Caprici per a corn anglès i piano by Francisco Fleta Polo is a piece which does not seek out the virtuosity of the solo instrument but which emerges as a lyrical chant, a piece in which the English horn can show off its more cantabile side.
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Among Francisco Fleta’s extensive body of chamber music there are various pieces with the titles Capricho, Impromptu and Fantasia, and all of them are driven by the same idea: pieces written from top to bottom, as they come out naturally, without any other pretension besides that of fulfilling the composer’s need to make music for the ensemble of instruments he has before him and, above all else, to the satisfaction of the musicians for whom it is created.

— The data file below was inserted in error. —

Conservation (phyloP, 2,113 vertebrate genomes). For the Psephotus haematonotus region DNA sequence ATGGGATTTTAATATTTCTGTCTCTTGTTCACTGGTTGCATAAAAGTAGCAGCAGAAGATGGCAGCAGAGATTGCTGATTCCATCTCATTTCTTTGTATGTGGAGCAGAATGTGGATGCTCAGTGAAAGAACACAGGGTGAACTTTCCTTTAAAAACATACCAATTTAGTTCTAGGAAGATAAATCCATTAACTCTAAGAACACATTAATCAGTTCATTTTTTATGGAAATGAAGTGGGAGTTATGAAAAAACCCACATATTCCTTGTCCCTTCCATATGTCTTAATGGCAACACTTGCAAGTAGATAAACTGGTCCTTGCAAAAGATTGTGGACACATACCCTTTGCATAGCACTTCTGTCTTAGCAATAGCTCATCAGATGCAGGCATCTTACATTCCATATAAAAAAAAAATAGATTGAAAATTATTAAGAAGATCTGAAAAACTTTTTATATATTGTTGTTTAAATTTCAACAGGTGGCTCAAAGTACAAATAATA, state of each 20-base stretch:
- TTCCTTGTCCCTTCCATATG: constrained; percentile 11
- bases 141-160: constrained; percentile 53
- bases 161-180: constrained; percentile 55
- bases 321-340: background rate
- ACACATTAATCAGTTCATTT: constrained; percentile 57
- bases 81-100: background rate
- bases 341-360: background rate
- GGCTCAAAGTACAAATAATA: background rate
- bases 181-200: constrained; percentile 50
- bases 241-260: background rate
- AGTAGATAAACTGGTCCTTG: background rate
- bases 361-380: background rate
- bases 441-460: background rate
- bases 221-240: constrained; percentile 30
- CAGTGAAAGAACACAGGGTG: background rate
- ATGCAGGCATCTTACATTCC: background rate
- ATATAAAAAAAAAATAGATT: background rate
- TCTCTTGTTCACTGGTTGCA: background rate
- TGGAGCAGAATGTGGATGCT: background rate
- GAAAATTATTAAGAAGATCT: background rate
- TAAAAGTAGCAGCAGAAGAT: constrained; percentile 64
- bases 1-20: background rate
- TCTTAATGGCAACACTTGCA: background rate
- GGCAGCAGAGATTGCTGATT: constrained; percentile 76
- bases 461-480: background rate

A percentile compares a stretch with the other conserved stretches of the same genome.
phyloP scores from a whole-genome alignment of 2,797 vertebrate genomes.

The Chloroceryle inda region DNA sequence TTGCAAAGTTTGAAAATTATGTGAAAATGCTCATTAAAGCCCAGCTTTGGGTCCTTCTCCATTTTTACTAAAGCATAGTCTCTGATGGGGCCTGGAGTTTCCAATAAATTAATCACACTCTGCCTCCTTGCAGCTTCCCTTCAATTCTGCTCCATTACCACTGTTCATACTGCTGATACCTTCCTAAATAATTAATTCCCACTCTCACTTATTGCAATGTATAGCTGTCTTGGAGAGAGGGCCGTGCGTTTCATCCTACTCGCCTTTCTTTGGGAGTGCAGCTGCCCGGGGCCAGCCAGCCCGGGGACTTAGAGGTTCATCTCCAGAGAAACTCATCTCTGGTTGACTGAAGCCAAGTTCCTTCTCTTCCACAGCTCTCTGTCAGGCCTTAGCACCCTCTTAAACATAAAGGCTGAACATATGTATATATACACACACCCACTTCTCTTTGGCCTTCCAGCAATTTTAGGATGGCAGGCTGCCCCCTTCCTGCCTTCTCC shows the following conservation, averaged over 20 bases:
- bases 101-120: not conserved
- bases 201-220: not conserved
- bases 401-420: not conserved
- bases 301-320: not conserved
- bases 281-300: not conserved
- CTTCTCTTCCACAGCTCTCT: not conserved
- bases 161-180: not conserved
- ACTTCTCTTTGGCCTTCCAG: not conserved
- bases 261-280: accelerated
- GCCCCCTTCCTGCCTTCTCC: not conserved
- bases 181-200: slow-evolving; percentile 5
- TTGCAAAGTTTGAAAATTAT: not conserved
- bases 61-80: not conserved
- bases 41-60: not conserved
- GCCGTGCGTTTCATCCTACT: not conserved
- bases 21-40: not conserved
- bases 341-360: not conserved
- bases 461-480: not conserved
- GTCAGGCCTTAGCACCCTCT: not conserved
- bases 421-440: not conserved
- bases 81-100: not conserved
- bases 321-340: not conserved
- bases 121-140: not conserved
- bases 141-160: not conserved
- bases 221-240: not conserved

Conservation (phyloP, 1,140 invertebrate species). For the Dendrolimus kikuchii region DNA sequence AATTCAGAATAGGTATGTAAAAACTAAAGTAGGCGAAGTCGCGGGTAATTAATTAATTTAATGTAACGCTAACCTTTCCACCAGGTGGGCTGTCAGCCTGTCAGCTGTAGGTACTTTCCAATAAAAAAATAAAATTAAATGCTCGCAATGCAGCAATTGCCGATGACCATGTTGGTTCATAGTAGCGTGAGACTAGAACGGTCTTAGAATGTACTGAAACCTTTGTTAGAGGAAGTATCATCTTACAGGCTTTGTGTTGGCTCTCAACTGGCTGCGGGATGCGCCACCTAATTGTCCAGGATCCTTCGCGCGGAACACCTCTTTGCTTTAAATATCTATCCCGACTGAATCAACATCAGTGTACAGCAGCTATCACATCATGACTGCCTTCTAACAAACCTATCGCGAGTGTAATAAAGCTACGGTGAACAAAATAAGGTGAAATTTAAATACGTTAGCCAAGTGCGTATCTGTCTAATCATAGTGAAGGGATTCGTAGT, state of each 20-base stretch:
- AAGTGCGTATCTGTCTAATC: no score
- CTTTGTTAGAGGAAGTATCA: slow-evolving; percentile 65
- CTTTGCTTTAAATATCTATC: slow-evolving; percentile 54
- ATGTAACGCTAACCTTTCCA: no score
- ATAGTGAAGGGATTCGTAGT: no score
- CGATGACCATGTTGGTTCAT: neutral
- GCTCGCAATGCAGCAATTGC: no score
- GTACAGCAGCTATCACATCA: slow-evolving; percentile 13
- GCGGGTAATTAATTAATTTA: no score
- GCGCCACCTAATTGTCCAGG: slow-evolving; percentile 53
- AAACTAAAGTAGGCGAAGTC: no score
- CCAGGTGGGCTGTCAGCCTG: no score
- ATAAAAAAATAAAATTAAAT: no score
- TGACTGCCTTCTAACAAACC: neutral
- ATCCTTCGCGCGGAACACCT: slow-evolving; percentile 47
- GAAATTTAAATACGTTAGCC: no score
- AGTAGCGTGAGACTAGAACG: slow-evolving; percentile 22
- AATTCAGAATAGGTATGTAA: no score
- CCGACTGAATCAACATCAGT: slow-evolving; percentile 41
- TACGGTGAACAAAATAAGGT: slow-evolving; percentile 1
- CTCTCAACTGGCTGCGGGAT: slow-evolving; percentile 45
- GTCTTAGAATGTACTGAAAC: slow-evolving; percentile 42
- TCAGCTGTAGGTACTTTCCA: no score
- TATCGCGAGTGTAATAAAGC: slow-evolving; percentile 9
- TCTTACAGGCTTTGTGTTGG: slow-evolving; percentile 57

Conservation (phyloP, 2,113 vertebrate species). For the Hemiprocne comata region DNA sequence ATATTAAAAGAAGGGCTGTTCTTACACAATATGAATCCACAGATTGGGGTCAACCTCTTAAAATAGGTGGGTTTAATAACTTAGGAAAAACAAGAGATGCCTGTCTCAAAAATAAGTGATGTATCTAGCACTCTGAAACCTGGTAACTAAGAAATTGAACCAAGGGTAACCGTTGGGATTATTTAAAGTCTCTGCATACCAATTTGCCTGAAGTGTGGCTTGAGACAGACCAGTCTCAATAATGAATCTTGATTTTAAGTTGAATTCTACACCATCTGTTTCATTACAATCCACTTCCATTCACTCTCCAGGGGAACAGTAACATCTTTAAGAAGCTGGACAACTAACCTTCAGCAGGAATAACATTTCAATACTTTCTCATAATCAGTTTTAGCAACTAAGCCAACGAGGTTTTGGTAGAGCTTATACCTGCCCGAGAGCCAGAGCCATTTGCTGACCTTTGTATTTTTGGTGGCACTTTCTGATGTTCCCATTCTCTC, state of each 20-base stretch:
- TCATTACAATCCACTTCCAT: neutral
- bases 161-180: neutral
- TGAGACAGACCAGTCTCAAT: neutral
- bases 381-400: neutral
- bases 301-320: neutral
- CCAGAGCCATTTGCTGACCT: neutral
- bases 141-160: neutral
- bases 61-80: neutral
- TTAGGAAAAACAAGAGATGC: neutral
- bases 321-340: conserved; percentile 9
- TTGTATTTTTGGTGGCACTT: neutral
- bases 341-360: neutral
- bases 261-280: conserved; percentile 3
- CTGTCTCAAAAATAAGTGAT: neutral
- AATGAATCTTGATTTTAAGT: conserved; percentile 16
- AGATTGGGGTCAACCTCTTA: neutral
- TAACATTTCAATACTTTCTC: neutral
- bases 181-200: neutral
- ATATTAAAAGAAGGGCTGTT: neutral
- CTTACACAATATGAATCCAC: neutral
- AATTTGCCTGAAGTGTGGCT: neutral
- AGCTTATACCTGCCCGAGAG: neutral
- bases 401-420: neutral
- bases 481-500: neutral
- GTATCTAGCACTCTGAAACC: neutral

This is the case with Caprici per a corn anglès i piano (Capriccio for English horn and piano), a piece which does not seek out the virtuosity of the solo instrument (though nor does it shy away from its technical complexity) but which emerges as a lyrical chant, a piece in which the English horn can show off its more cantabile side. The instrument is taken through its mid to high registers, and the contrast between the large and expressive intervals of the opening and the runs of adjacent tones is exploited to bring energy to the discourse.